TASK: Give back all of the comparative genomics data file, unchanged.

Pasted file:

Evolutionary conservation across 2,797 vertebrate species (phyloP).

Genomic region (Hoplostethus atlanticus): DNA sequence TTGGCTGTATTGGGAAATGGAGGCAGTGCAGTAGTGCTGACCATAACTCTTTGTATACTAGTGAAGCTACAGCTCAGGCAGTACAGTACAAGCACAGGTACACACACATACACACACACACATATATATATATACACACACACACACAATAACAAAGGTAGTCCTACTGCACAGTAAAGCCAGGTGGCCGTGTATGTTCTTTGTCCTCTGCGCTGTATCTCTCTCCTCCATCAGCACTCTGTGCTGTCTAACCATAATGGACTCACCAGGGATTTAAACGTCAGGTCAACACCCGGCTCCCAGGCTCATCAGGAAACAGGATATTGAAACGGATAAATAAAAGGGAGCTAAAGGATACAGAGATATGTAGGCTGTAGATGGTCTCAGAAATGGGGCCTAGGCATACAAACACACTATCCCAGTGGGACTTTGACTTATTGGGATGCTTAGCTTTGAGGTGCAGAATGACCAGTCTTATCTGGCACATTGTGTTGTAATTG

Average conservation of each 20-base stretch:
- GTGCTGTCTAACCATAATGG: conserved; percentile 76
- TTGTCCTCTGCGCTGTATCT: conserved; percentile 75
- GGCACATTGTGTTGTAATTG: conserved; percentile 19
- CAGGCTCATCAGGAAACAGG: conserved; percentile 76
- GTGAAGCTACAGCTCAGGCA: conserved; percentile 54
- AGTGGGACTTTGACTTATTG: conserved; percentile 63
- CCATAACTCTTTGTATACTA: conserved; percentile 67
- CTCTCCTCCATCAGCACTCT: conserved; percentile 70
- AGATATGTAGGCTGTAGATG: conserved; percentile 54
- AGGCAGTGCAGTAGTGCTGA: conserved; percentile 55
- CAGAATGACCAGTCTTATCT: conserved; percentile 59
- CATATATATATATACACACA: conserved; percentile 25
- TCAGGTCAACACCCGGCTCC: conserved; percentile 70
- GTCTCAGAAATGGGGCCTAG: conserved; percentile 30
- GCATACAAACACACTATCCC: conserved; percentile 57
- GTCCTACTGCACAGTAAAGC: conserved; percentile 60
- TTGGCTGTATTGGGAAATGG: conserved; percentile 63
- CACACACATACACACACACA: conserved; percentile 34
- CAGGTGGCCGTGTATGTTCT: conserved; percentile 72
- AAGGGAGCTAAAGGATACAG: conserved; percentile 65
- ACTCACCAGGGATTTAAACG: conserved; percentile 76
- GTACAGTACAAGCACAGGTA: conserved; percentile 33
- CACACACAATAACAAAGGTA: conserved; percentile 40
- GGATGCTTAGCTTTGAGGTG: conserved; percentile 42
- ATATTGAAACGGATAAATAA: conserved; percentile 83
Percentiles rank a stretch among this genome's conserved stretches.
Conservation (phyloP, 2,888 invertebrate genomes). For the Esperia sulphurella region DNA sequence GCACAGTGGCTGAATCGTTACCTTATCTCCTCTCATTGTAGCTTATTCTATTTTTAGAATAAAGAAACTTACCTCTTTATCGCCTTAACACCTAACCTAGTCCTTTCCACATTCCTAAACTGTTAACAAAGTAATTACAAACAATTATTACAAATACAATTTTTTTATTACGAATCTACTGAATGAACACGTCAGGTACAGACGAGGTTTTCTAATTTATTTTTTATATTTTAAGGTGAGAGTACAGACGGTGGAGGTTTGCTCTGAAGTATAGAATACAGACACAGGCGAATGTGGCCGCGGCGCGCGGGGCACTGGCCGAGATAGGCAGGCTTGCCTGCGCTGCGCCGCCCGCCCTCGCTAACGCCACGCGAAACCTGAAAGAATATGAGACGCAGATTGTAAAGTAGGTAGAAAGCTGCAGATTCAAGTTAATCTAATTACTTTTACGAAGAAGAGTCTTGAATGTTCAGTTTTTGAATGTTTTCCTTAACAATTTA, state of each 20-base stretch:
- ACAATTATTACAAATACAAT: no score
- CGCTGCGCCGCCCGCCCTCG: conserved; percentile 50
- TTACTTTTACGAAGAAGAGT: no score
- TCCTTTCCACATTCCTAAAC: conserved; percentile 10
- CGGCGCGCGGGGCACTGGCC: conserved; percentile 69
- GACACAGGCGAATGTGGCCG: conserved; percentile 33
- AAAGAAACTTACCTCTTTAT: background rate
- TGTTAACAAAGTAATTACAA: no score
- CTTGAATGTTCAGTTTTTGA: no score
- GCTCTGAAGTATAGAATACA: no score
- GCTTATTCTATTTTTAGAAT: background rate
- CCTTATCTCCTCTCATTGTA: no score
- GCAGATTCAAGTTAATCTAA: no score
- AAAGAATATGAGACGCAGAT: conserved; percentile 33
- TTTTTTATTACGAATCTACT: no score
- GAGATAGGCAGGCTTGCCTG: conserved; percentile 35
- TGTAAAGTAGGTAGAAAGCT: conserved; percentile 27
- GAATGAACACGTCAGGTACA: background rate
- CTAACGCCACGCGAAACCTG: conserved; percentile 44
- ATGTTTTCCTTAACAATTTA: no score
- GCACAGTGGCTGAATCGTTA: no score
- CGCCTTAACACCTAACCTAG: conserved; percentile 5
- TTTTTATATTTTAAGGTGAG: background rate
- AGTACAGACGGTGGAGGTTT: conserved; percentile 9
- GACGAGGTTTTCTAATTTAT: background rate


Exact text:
Evolutionary conservation across 2,797 vertebrate species (phyloP).

Genomic region (Hoplostethus atlanticus): DNA sequence TTGGCTGTATTGGGAAATGGAGGCAGTGCAGTAGTGCTGACCATAACTCTTTGTATACTAGTGAAGCTACAGCTCAGGCAGTACAGTACAAGCACAGGTACACACACATACACACACACACATATATATATATACACACACACACACAATAACAAAGGTAGTCCTACTGCACAGTAAAGCCAGGTGGCCGTGTATGTTCTTTGTCCTCTGCGCTGTATCTCTCTCCTCCATCAGCACTCTGTGCTGTCTAACCATAATGGACTCACCAGGGATTTAAACGTCAGGTCAACACCCGGCTCCCAGGCTCATCAGGAAACAGGATATTGAAACGGATAAATAAAAGGGAGCTAAAGGATACAGAGATATGTAGGCTGTAGATGGTCTCAGAAATGGGGCCTAGGCATACAAACACACTATCCCAGTGGGACTTTGACTTATTGGGATGCTTAGCTTTGAGGTGCAGAATGACCAGTCTTATCTGGCACATTGTGTTGTAATTG

Average conservation of each 20-base stretch:
- GTGCTGTCTAACCATAATGG: conserved; percentile 76
- TTGTCCTCTGCGCTGTATCT: conserved; percentile 75
- GGCACATTGTGTTGTAATTG: conserved; percentile 19
- CAGGCTCATCAGGAAACAGG: conserved; percentile 76
- GTGAAGCTACAGCTCAGGCA: conserved; percentile 54
- AGTGGGACTTTGACTTATTG: conserved; percentile 63
- CCATAACTCTTTGTATACTA: conserved; percentile 67
- CTCTCCTCCATCAGCACTCT: conserved; percentile 70
- AGATATGTAGGCTGTAGATG: conserved; percentile 54
- AGGCAGTGCAGTAGTGCTGA: conserved; percentile 55
- CAGAATGACCAGTCTTATCT: conserved; percentile 59
- CATATATATATATACACACA: conserved; percentile 25
- TCAGGTCAACACCCGGCTCC: conserved; percentile 70
- GTCTCAGAAATGGGGCCTAG: conserved; percentile 30
- GCATACAAACACACTATCCC: conserved; percentile 57
- GTCCTACTGCACAGTAAAGC: conserved; percentile 60
- TTGGCTGTATTGGGAAATGG: conserved; percentile 63
- CACACACATACACACACACA: conserved; percentile 34
- CAGGTGGCCGTGTATGTTCT: conserved; percentile 72
- AAGGGAGCTAAAGGATACAG: conserved; percentile 65
- ACTCACCAGGGATTTAAACG: conserved; percentile 76
- GTACAGTACAAGCACAGGTA: conserved; percentile 33
- CACACACAATAACAAAGGTA: conserved; percentile 40
- GGATGCTTAGCTTTGAGGTG: conserved; percentile 42
- ATATTGAAACGGATAAATAA: conserved; percentile 83
Percentiles rank a stretch among this genome's conserved stretches.
Conservation (phyloP, 2,888 invertebrate genomes). For the Esperia sulphurella region DNA sequence GCACAGTGGCTGAATCGTTACCTTATCTCCTCTCATTGTAGCTTATTCTATTTTTAGAATAAAGAAACTTACCTCTTTATCGCCTTAACACCTAACCTAGTCCTTTCCACATTCCTAAACTGTTAACAAAGTAATTACAAACAATTATTACAAATACAATTTTTTTATTACGAATCTACTGAATGAACACGTCAGGTACAGACGAGGTTTTCTAATTTATTTTTTATATTTTAAGGTGAGAGTACAGACGGTGGAGGTTTGCTCTGAAGTATAGAATACAGACACAGGCGAATGTGGCCGCGGCGCGCGGGGCACTGGCCGAGATAGGCAGGCTTGCCTGCGCTGCGCCGCCCGCCCTCGCTAACGCCACGCGAAACCTGAAAGAATATGAGACGCAGATTGTAAAGTAGGTAGAAAGCTGCAGATTCAAGTTAATCTAATTACTTTTACGAAGAAGAGTCTTGAATGTTCAGTTTTTGAATGTTTTCCTTAACAATTTA, state of each 20-base stretch:
- ACAATTATTACAAATACAAT: no score
- CGCTGCGCCGCCCGCCCTCG: conserved; percentile 50
- TTACTTTTACGAAGAAGAGT: no score
- TCCTTTCCACATTCCTAAAC: conserved; percentile 10
- CGGCGCGCGGGGCACTGGCC: conserved; percentile 69
- GACACAGGCGAATGTGGCCG: conserved; percentile 33
- AAAGAAACTTACCTCTTTAT: background rate
- TGTTAACAAAGTAATTACAA: no score
- CTTGAATGTTCAGTTTTTGA: no score
- GCTCTGAAGTATAGAATACA: no score
- GCTTATTCTATTTTTAGAAT: background rate
- CCTTATCTCCTCTCATTGTA: no score
- GCAGATTCAAGTTAATCTAA: no score
- AAAGAATATGAGACGCAGAT: conserved; percentile 33
- TTTTTTATTACGAATCTACT: no score
- GAGATAGGCAGGCTTGCCTG: conserved; percentile 35
- TGTAAAGTAGGTAGAAAGCT: conserved; percentile 27
- GAATGAACACGTCAGGTACA: background rate
- CTAACGCCACGCGAAACCTG: conserved; percentile 44
- ATGTTTTCCTTAACAATTTA: no score
- GCACAGTGGCTGAATCGTTA: no score
- CGCCTTAACACCTAACCTAG: conserved; percentile 5
- TTTTTATATTTTAAGGTGAG: background rate
- AGTACAGACGGTGGAGGTTT: conserved; percentile 9
- GACGAGGTTTTCTAATTTAT: background rate